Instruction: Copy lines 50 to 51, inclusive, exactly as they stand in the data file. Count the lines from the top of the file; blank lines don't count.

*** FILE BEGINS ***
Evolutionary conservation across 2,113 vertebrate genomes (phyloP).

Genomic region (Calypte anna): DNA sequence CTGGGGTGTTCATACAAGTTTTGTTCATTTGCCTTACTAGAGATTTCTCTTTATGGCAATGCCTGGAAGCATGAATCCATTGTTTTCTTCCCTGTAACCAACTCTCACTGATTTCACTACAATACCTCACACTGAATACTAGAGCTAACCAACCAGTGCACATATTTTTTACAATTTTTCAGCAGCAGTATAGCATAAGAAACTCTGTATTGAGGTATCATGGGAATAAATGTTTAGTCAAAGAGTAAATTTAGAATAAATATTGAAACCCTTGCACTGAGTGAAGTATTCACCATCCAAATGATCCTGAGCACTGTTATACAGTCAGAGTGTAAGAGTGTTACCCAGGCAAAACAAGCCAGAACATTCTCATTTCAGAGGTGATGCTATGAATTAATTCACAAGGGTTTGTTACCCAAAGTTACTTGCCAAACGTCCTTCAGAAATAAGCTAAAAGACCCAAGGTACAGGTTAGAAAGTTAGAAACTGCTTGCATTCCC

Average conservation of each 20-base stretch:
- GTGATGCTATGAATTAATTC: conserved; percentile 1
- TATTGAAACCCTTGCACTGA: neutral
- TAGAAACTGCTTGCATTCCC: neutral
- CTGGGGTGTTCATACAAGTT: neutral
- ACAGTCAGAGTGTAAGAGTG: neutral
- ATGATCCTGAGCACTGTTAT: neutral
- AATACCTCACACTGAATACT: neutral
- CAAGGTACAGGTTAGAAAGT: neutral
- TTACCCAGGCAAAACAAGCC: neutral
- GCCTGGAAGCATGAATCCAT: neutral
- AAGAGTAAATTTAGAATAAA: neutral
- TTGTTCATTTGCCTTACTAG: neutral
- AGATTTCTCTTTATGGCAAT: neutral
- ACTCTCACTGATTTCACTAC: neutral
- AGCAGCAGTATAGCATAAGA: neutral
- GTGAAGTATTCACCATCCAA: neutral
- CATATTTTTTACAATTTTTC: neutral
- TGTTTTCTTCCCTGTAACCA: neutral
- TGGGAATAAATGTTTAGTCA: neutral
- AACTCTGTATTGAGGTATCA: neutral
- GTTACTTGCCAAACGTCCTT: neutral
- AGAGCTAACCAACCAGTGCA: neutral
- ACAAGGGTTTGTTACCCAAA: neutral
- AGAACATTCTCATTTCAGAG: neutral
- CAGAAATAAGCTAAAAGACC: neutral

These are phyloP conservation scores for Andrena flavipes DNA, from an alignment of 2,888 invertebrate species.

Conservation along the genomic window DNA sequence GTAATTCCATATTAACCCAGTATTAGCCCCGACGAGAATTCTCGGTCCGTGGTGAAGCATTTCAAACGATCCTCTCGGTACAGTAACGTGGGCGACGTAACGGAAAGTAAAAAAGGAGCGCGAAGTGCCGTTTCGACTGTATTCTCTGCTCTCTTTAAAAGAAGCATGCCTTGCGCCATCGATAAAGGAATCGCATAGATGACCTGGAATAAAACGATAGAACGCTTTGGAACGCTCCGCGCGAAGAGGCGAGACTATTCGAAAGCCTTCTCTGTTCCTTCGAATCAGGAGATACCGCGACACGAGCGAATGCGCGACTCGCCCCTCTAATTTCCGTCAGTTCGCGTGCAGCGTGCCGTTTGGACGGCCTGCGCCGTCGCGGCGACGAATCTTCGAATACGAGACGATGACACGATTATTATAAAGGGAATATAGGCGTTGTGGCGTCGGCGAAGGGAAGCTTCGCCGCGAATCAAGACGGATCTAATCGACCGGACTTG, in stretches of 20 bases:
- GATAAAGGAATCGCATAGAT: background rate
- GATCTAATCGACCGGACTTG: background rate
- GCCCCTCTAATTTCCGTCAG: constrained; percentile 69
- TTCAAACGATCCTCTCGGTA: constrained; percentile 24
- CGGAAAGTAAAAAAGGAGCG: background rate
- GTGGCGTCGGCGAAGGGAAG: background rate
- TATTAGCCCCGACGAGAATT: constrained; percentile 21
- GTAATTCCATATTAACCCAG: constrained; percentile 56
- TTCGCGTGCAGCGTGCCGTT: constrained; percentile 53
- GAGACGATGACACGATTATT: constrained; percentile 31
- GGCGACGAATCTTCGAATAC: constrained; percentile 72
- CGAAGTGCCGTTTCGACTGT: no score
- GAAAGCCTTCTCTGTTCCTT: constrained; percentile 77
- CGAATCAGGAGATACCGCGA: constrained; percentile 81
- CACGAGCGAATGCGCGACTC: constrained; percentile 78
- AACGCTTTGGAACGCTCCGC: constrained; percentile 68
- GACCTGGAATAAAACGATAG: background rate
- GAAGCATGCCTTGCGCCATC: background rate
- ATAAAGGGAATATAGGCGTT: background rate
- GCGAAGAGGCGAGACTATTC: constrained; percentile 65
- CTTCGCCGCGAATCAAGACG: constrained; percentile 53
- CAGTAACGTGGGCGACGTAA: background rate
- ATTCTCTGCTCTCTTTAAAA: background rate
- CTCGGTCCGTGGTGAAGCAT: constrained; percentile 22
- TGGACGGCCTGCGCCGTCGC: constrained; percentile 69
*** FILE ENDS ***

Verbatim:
- GCGAAGAGGCGAGACTATTC: constrained; percentile 65
- CTTCGCCGCGAATCAAGACG: constrained; percentile 53